• Does Accreditation Matter?

    Though many factors go into choosing the best online medical assisting program for you, accreditation might matter most of all. When a school or program earns accreditation, it means that school or program has been examined by an independent body and found to meet the rigorous standards of a quality education. In other words, accreditation ensures that your degree, diploma, or certificate teach you what you need to know.

    Why does this matter so much? First, it’s important to remember that federal financial aid is available only to accredited schools; attend a school without accreditation, and you will likely have to pay for it out of your own pocket. It also speaks to career advancement, as medical assistants must graduate from an accredited program in order to sit for the certification exam. And finally, employers will readily accept credentials from a person who has graduated from an accredited program, but maybe not from someone who attended a non-accredited institution.

    Medical assistant programs are accredited by either the Commission on Accreditation of Allied Health Education Programs (CAAHEP) or the Accrediting Bureau of Health Education Schools (ABHES). When learning more about a school, look for information on accreditation on the school’s website. If the accreditation is not stated there, look to one of the two agencies. If it’s still difficult to find information about accreditation, contact the school directly to get a solid answer.

  • Do I Need to Become Certified?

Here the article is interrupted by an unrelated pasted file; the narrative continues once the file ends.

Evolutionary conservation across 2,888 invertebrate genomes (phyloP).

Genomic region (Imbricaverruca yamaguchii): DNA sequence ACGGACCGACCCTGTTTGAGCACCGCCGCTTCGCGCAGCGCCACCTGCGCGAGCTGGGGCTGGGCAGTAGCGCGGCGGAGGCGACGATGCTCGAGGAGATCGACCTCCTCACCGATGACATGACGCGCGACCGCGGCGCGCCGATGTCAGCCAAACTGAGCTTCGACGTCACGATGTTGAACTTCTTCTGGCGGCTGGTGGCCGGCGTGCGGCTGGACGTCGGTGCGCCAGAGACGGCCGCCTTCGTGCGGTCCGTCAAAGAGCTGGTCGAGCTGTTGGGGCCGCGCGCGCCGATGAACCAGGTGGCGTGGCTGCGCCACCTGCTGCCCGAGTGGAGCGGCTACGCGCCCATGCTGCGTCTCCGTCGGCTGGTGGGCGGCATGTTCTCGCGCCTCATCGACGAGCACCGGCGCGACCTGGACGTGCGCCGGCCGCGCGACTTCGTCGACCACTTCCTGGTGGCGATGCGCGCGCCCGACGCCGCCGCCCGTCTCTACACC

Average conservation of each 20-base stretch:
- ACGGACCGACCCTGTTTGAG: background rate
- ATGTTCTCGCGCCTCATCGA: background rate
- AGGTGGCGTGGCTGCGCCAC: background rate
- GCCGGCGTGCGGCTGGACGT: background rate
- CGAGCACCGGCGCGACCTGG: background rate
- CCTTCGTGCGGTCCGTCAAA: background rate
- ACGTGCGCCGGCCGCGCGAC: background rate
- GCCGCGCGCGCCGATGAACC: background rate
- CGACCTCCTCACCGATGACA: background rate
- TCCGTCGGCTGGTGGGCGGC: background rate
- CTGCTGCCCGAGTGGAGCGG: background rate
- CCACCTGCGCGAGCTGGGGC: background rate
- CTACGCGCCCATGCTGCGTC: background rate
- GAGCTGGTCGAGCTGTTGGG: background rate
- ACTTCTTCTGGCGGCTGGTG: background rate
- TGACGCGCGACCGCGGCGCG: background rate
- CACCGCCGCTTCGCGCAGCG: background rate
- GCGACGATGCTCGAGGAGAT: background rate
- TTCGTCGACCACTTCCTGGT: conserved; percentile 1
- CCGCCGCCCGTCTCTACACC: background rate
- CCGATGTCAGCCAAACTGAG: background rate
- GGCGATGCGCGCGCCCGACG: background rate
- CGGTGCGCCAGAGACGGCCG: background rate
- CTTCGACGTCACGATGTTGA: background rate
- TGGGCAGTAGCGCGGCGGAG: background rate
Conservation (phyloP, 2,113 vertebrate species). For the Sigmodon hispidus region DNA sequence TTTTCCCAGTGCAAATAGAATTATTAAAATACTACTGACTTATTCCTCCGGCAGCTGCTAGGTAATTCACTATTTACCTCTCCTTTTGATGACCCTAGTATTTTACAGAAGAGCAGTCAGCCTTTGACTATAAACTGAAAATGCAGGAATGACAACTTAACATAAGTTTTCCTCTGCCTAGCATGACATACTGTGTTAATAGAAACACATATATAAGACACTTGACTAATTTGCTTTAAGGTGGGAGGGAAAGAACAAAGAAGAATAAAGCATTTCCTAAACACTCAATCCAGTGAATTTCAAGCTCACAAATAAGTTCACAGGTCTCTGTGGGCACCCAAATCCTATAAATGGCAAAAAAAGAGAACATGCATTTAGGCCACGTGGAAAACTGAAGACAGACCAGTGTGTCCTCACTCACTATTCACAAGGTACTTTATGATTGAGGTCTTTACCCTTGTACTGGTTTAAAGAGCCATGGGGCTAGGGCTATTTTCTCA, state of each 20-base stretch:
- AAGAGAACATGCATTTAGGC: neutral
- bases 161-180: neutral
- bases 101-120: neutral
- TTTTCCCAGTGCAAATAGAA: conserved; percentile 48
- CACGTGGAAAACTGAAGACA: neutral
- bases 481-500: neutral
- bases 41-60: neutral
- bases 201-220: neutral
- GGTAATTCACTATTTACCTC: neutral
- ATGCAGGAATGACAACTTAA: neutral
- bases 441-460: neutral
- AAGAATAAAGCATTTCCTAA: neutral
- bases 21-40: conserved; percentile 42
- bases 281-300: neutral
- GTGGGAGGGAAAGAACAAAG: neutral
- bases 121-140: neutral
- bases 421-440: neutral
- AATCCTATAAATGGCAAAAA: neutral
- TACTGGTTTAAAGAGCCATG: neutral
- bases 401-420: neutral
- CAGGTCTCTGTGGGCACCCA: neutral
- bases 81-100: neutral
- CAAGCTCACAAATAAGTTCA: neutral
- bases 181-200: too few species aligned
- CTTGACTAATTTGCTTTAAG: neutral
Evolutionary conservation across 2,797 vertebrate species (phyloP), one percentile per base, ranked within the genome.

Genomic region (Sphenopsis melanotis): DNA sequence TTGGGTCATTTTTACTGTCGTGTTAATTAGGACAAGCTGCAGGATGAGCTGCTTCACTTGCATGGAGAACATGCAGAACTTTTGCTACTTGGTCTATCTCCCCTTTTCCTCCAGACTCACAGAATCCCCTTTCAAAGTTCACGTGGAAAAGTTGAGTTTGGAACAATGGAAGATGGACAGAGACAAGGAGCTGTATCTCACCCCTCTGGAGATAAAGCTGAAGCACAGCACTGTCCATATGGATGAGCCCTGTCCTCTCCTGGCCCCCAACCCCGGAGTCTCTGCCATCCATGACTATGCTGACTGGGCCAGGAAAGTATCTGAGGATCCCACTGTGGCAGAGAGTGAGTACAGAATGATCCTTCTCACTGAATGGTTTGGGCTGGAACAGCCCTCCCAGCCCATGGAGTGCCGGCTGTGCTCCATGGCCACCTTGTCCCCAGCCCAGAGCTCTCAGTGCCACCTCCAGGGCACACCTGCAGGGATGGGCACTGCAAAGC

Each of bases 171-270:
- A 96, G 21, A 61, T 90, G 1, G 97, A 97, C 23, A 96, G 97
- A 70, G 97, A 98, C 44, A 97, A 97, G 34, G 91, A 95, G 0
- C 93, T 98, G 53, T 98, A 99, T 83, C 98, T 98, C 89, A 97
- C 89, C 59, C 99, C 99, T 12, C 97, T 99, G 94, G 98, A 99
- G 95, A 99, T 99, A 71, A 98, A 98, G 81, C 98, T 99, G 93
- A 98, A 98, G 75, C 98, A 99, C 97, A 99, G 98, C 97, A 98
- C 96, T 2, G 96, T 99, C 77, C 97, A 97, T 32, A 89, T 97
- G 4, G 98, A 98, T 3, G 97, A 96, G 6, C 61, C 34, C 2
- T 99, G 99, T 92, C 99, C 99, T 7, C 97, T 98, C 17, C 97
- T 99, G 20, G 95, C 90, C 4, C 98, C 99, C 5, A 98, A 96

In most states, certification is not a requirement. However, many employers prefer to hire those who have earned certification, as it proves that person has a strong working knowledge of all the things medical assistants need to know to begin their work. There are five certifications available for medical assistants:

    CMA

    The American Association of Medical Assistants provides the Certified Medical Assistant (CMA) credential.

    RMA

    American Medical Technologists provides the Registered Medical Assistant (RMA) credential.

    NCMA

    The National Center for Competency Testing offers the National Certified Medical Assistant option.

    CMAA

    The National Healthcareer Association is home to two options for medical assistants: The Certified Clinical Medical Assistant (CCMA) and the Certified Medical Administrative Assistant (CMAA)

    In most cases, an applicant must be 18 years of age or older to sit for an exam. They must have also completed certain guidelines, such as graduating from an accredited program or obtaining a certain amount of work experience. For more information, visit our page dedication to medical assistant certification online.

Financing Your Online Medical Assistant Program